Thursday, April 26, 2018

BOJ maintains policy, raises growth, lower inflation f'cast

     The Bank of Japan (BOJ) maintained its monetary policy stance, with two new deputy governors voting with Governor Haruhiko Kuroda, as the bank's growth forecast for the current fiscal year was raised while the inflation forecast was lowered.
      The BOJ, which in September 2016 changed the focus of its monetary policy to yield curve control from quantitative easing to boost inflation to 2 percent, added risks to economic activity in fiscal 2018 were balanced while the risk were skewed to the downside for fiscal 2019, mainly due to international developments and the dampening impact of a hike in taxes in October 2019.
       On the price front, the BOJ said the risks were skewed to the downside from lagging inflation expectations, the lack of responsiveness to the output from some services prices and rent, and the development of foreign exchange rates and international commodity prices.
       In an update to its economic forecast, the majority of the BOJ's board expects Japan's Gross Domestic Product to grow by 1.6 percent in fiscal 2018, which began on April 1, up from 1.4 percent that was forecast in January. This compares with an estimated 1.9 percent growth in fiscal 2017.
       Inflation, which declined to 1.1 percent in March from 1.5 percent in February, is seen averaging 1.3 percent in fiscal 2018, down from the previous forecast of 1.4 percent.
       For fiscal 2019 economic growth is seen at 0.8 percent, up from a previous forecast of 0.7 percent while inflation, including the impact of a hike in sales taxes, is seen unchanged at 2.3 percent.
        For fiscal 2020, growth is seen steady at 0.8 percent while inflation is seen at 2.3 percent and 1.8 percent when the impact of a rise in consumption taxes to 10 percent from 8 percent is excluded.
       The BOJ also confirmed that it will continue with "Quantitative and Qualitative Monetary Easing (QQE) with Yield Curve Control" as long as necessary in order to reach its 2.0 percent inflation.
        This policy includes a negative interest rate of minus 0.1 percent on banks' deposits that exceed reserve requirements along with the purchase of government bonds of around 80 trillion yen in order to keep 10-year government bond yields around 0 percent.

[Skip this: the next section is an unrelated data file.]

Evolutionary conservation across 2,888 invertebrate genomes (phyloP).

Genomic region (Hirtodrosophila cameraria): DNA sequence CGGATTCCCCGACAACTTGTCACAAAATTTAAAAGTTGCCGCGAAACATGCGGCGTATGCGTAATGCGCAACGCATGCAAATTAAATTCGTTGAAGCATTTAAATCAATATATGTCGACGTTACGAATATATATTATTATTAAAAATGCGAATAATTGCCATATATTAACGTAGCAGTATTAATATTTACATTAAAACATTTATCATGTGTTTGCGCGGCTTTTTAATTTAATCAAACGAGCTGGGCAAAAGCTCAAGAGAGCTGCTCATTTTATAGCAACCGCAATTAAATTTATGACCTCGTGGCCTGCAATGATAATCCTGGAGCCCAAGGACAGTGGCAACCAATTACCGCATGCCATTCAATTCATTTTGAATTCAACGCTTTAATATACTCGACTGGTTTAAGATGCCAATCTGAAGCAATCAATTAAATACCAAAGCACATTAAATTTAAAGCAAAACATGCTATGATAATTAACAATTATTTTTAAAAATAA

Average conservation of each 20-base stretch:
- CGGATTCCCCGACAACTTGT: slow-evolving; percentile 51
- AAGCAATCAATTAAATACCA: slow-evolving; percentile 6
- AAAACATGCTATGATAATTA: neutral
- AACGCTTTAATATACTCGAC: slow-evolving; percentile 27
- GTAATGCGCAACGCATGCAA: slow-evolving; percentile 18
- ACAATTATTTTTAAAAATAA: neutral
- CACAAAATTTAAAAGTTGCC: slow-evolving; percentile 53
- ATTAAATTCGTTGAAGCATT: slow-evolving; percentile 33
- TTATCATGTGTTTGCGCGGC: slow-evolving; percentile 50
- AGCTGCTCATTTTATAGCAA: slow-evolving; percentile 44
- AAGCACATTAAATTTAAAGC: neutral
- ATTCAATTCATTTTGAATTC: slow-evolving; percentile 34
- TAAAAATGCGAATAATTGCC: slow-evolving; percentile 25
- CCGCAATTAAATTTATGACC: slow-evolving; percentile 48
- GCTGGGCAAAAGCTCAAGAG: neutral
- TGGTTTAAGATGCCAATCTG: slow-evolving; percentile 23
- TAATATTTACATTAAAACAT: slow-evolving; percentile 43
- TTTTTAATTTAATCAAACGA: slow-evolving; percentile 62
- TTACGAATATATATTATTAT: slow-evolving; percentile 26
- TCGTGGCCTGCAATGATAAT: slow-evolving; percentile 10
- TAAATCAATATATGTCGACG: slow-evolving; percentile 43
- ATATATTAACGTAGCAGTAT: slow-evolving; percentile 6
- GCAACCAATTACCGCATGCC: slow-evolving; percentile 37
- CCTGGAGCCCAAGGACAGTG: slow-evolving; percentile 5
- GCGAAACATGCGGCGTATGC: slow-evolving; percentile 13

The two-day meeting by the BOJ's policy board was the first since Governor Kuroda was approved for a second term, and included two new board members: Masazumi Wakatabe and Masayoshi Amamiya.

       The Bank of Japan issued the following statement:

  1. "At the Monetary Policy Meeting held today, the Policy Board of the Bank of Japan decided upon the following.
    1. (1)  Yield curve control
      The Bank decided, by an 8-1 majority vote, to set the following guideline for market operations for the intermeeting period. [Note 1]
      The short-term policy interest rate:
      The Bank will apply a negative interest rate of minus 0.1 percent to the Policy-Rate

      Balances in current accounts held by financial institutions at the Bank.
      The long-term interest rate:
      The Bank will purchase Japanese government bonds (JGBs) so that 10-year JGB

      yields will remain at around zero percent. With regard to the amount of JGBs to be purchased, the Bank will conduct purchases at more or less the current pace -- an annual pace of increase in the amount outstanding of its JGB holdings of about 80 trillion yen -- aiming to achieve the target level of the long-term interest rate specified by the guideline.
    2. (2)  Guidelines for asset purchases
      With regard to asset purchases other than JGB purchases, the Bank decided, by a unanimous vote, to set the following guidelines.
      1. a)  The Bank will purchase exchange-traded funds (ETFs) and Japan real estate investment trusts (J-REITs) so that their amounts outstanding will increase at annual paces of about 6 trillion yen and about 90 billion yen, respectively.
      2. b)  As for CP and corporate bonds, the Bank will maintain their amounts outstanding at about 2.2 trillion yen and about 3.2 trillion yen, respectively.
  2. The Bank will continue with "Quantitative and Qualitative Monetary Easing (QQE) with Yield Curve Control," aiming to achieve the price stability target of 2 percent, as long as it is necessary for maintaining that target in a stable manner. It will continue expanding the monetary base until the year-on-year rate of increase in the observed consumer price index (CPI, all items less fresh food) exceeds 2 percent and stays above the target in a stable manner. The Bank will make policy adjustments as appropriate, taking account of developments in economic activity and prices as well as financial conditions, with a view to maintaining the momentum toward achieving the price stability target. [Note 2]
    [Note 1] Voting for the action: Mr. H. Kuroda, Mr. M. Amamiya, Mr. M. Wakatabe, Mr. Y. Harada, Mr. Y. Funo, Mr. M. Sakurai, Ms. T. Masai, and Mr. H. Suzuki. Voting against the action: Mr. G. Kataoka. Mr. G. Kataoka dissented, considering that, taking account of risk factors through fiscal 2020 such as the consumption tax hike and a possible economic downturn in the United States, it was desirable to further strengthen monetary easing, and that it was appropriate for the Bank to purchase JGBs so that yields on JGBs with maturities of 10 years and longer would broadly be lowered further.
    [Note 2] Mr. G. Kataoka dissented, considering that (1) the timing of achieving the price stability target should be clearly stated, and (2) with a view to reinforcing the inflation-overshooting commitment, if there was a delay in the timing of achieving the target due to domestic factors, the Bank should take additional easing measures and that it was necessary to include that in the text."


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